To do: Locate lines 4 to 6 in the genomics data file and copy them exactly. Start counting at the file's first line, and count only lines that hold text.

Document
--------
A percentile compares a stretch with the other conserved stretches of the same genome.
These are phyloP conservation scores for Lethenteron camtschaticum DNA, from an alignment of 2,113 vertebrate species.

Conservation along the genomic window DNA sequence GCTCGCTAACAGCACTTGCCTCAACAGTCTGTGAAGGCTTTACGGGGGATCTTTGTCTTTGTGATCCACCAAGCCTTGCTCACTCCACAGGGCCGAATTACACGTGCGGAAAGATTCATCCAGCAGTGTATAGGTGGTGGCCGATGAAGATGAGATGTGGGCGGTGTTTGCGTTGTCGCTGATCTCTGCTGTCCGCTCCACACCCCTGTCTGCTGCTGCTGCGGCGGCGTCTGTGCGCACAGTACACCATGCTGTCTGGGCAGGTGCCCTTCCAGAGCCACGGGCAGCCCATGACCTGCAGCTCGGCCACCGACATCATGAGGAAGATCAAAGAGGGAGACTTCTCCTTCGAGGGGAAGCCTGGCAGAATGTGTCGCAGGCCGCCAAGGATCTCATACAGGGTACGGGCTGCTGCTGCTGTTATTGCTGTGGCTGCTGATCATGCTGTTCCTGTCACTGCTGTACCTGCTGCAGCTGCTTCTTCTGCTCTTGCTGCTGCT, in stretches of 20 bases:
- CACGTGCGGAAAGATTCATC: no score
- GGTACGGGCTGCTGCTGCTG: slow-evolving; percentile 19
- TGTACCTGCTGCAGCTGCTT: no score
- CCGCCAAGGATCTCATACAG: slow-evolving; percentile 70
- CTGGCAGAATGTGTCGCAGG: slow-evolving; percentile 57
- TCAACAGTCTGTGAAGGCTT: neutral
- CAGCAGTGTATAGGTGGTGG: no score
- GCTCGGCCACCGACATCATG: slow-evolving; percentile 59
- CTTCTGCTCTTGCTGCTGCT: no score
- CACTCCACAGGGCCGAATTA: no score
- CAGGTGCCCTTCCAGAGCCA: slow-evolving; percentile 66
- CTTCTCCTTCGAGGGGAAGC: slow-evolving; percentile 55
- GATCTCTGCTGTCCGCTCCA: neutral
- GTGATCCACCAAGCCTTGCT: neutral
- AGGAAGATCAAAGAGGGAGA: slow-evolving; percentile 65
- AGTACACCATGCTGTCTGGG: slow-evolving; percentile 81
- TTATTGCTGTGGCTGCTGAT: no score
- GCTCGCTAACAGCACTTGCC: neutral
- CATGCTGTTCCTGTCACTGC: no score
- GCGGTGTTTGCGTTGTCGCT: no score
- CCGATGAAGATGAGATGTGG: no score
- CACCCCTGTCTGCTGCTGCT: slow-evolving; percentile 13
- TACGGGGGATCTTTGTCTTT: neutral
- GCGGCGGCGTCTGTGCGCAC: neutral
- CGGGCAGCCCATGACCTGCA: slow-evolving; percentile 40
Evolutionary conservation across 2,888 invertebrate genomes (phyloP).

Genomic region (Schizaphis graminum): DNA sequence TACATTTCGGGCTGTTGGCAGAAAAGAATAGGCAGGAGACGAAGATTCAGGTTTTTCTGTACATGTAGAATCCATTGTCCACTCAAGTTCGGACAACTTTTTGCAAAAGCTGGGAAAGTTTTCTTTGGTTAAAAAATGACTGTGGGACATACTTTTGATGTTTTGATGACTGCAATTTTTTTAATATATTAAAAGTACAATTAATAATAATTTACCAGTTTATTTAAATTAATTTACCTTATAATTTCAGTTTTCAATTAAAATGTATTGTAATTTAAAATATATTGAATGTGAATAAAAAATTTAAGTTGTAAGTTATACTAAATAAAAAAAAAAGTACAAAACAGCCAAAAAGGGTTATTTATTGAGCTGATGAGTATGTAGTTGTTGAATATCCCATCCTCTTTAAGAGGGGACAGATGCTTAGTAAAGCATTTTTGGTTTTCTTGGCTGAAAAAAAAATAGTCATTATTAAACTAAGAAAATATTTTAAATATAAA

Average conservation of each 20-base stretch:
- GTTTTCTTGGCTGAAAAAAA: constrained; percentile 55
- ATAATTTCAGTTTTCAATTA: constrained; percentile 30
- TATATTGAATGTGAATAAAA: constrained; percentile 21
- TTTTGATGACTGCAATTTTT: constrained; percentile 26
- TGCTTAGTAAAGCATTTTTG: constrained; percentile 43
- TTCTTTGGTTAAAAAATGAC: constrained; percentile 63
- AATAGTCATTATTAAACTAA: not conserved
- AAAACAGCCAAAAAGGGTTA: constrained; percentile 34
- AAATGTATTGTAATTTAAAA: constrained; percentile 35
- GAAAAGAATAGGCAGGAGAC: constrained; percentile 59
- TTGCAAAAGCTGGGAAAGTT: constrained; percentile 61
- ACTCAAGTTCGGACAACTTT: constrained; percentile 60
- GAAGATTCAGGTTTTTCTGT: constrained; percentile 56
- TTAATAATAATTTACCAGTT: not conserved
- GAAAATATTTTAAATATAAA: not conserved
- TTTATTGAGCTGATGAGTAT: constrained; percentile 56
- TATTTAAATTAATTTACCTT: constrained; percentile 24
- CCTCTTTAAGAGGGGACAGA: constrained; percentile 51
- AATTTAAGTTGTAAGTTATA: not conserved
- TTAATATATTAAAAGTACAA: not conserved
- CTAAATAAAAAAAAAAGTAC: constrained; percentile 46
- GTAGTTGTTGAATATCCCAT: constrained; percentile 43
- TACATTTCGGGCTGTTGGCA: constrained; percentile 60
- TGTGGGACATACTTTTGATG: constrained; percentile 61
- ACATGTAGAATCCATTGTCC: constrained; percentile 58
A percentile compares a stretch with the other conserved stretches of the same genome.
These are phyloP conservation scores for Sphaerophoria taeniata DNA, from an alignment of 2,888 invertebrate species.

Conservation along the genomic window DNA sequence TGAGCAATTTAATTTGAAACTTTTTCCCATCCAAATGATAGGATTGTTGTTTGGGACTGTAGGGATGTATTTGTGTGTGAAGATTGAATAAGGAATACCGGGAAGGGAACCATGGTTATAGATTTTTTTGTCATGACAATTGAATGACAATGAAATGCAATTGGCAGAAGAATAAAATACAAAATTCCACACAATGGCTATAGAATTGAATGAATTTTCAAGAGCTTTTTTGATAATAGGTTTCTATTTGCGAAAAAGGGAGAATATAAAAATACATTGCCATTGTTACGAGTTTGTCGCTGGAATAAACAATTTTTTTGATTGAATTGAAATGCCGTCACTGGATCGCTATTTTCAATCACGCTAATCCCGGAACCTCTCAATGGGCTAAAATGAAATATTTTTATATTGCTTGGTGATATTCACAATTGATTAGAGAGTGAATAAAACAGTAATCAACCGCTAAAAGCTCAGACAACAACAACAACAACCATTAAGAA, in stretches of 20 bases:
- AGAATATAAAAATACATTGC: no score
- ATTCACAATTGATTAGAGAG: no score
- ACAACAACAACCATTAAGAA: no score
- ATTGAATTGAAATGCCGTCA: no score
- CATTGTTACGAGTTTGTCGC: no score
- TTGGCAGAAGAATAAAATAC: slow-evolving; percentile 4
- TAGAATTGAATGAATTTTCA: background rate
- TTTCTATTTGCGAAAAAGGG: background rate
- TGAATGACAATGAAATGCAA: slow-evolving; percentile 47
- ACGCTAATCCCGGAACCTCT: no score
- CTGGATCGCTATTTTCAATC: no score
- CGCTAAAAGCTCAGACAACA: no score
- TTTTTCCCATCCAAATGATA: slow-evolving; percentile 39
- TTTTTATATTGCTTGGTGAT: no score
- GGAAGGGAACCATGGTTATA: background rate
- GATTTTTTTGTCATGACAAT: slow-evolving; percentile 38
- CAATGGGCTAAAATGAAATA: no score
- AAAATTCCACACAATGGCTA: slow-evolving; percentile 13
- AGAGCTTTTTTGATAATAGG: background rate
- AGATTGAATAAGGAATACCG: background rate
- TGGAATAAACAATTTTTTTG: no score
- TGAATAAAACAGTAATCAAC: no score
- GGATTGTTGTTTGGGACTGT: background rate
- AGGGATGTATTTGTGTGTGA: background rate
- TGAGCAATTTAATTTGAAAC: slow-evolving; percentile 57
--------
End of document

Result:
- CACGTGCGGAAAGATTCATC: no score
- GGTACGGGCTGCTGCTGCTG: slow-evolving; percentile 19
- TGTACCTGCTGCAGCTGCTT: no score